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Amy has a master's degree in secondary education and has taught math at a public charter high school.

After watching this video lesson, you will better understand the workings of a graph in graph theory. Learn the key terms that you will see and what they look like on the graph. Also, learn how to navigate a graph.

A Graph

The graphs that you see in graph theory, the study of graphs, look a lot like a connect the dots game. However, you won't always get a nice picture at the end. You will instead get a lot of dots with various lines connecting the dots. And, unlike the connect the dots game, some of the points may have more than one line connecting it to others. The graphs will look something like this:

This is an example of a simple graph. It looks like a connect the dots game, doesn't it? But the finished product doesn't look like a cute animal or an interesting object. It just looks like a bunch of dots with lines connecting them together. The study of how these lines connect the dots is what graph theory is all about.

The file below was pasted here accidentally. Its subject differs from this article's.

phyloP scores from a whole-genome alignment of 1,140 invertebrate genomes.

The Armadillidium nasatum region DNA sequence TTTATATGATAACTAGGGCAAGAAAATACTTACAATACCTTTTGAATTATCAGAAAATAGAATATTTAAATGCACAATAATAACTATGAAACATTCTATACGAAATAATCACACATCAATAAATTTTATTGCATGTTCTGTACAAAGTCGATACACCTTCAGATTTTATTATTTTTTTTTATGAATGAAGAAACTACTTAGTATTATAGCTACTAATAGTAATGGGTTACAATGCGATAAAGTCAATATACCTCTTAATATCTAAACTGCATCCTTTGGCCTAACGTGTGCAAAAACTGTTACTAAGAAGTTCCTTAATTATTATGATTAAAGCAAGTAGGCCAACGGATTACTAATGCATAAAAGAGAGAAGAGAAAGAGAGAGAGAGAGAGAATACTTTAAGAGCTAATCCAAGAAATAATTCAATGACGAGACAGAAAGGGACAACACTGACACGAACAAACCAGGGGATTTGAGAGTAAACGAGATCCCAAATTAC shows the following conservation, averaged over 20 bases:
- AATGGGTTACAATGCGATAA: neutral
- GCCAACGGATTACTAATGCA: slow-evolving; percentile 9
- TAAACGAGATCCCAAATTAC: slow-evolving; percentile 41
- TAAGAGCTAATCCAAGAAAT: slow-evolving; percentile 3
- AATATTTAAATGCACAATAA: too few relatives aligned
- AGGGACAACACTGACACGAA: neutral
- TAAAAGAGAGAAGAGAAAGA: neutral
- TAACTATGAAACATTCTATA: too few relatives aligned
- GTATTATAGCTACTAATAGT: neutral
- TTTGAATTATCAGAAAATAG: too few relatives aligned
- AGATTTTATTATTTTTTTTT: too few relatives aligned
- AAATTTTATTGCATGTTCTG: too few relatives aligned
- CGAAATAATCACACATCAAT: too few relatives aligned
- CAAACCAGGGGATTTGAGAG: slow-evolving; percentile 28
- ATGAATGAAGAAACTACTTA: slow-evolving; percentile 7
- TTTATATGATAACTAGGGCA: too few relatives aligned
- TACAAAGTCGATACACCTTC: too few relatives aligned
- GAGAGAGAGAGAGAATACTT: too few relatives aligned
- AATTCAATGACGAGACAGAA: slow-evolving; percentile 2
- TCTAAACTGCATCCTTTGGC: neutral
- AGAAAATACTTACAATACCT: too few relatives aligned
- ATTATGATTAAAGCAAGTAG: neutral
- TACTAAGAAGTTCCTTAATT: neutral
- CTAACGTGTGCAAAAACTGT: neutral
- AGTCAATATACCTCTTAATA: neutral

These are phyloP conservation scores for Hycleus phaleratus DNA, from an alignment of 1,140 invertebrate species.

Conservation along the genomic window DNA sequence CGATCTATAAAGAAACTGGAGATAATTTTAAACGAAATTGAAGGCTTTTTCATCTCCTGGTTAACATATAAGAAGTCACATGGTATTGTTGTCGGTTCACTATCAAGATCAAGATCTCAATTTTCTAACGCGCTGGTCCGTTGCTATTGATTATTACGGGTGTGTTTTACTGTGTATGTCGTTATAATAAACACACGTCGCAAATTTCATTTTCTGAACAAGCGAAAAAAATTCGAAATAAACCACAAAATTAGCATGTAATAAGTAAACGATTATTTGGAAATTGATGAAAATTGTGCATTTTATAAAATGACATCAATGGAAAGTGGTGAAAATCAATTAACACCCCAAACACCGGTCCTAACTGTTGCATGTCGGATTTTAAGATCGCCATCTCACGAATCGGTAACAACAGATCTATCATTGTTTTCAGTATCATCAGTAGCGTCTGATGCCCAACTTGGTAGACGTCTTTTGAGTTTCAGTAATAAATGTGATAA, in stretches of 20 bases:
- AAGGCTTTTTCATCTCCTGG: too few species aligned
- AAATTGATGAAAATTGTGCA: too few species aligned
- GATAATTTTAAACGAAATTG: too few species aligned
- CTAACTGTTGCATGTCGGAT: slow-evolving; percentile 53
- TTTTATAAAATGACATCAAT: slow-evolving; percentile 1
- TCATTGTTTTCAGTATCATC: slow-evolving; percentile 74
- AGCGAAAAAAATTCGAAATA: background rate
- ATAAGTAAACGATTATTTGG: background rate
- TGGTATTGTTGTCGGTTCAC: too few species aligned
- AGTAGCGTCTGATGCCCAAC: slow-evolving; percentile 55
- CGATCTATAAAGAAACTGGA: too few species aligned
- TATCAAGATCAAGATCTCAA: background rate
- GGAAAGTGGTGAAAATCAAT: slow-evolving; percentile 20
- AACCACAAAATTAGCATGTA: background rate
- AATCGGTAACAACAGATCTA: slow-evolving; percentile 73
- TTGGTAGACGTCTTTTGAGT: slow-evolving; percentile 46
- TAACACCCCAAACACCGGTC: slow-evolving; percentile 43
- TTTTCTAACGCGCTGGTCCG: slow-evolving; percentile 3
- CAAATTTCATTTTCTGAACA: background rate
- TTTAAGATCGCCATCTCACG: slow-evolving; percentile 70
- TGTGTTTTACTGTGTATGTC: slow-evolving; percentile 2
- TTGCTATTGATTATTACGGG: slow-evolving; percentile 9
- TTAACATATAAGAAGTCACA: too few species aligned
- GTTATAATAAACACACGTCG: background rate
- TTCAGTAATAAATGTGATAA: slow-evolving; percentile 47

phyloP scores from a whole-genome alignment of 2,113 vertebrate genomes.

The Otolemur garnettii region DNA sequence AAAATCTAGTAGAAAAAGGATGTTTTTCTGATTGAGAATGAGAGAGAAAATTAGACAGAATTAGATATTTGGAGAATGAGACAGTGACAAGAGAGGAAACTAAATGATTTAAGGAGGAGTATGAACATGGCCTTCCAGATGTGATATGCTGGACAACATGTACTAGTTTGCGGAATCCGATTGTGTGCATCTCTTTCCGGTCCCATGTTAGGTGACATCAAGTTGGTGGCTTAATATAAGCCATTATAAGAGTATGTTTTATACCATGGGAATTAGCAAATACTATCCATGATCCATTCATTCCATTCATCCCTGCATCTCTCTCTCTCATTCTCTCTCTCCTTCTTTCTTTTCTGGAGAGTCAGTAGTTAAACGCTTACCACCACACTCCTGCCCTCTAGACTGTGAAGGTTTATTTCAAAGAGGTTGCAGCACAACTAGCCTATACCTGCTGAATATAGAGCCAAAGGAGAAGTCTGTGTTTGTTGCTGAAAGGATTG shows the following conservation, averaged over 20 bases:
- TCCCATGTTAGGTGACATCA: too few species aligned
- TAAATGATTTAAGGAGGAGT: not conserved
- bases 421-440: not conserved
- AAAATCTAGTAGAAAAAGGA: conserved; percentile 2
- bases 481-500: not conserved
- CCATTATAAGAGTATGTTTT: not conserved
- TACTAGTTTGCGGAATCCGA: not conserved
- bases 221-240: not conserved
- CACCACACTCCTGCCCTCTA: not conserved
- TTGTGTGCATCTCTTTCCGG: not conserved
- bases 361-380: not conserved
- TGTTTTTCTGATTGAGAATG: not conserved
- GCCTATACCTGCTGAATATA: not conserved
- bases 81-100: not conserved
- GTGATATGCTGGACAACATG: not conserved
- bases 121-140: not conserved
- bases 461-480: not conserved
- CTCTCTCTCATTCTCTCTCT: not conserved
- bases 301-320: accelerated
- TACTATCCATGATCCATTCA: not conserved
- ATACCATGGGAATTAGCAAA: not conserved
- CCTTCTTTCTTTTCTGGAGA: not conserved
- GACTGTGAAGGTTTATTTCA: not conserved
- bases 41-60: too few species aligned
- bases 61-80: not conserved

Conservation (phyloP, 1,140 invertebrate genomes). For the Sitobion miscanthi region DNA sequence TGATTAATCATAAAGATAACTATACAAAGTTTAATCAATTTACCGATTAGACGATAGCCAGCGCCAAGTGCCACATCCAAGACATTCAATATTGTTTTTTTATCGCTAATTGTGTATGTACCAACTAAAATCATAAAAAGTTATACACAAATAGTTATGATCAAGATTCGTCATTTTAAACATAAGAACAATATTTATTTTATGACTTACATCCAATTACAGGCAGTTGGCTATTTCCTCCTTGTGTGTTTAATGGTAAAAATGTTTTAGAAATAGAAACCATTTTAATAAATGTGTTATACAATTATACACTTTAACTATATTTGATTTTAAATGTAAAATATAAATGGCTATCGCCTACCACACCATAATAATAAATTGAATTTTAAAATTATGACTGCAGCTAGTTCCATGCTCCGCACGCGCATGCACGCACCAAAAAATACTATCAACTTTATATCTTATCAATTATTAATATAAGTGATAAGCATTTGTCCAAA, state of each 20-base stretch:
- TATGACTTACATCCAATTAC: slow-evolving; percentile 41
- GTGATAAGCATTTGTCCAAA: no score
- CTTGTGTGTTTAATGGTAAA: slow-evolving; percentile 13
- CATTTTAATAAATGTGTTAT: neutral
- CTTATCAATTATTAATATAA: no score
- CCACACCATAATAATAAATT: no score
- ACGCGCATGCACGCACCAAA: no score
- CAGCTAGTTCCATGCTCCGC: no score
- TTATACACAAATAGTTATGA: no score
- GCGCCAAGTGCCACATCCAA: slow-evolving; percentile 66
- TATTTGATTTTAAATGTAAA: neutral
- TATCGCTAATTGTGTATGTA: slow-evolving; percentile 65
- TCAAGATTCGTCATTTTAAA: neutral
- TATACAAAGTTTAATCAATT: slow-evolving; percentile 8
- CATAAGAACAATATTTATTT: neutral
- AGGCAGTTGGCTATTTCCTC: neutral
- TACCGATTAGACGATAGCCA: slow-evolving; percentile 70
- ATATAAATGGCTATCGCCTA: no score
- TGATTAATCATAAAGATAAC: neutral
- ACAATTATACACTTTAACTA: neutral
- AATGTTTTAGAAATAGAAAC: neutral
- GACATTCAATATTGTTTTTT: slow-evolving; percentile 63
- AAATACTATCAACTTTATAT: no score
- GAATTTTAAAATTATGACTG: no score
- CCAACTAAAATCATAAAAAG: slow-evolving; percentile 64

It may sound boring and pointless, but if you think about a city, its many intersections and roads, and then you think about planning the best route to get from point A to point B, then you might see how graph theory comes into play. Graph theory allows you to find the best route given the roads that connect the various intersections. Look at the graph again, and you might be able to see a little village now. The circles are houses, and the lines are roads connecting the houses. This is just one application of graph theory, and there are others. But it shows how important graph theory is. That is why there is a whole field of math devoted to this study.

Vertices

As you delve deeper into graph theory, you will come across a few very important key terms, which we will cover in this video lesson. We begin with the terms related to our vertices, our points.

We can have several different styles of vertices. We can have an isolated vertex, which is a vertex with no lines connecting it to others. An isolated vertex in a graph will be all by itself. It won't have any connections.

The vertex to the far right in this graph is an isolated vertex. See how it has no lines connecting it to others? It looks rather lonely. If our graph represents a little village, then this isolated vertex might be a house with no roads to it. You'd have to walk through wilderness to get to it.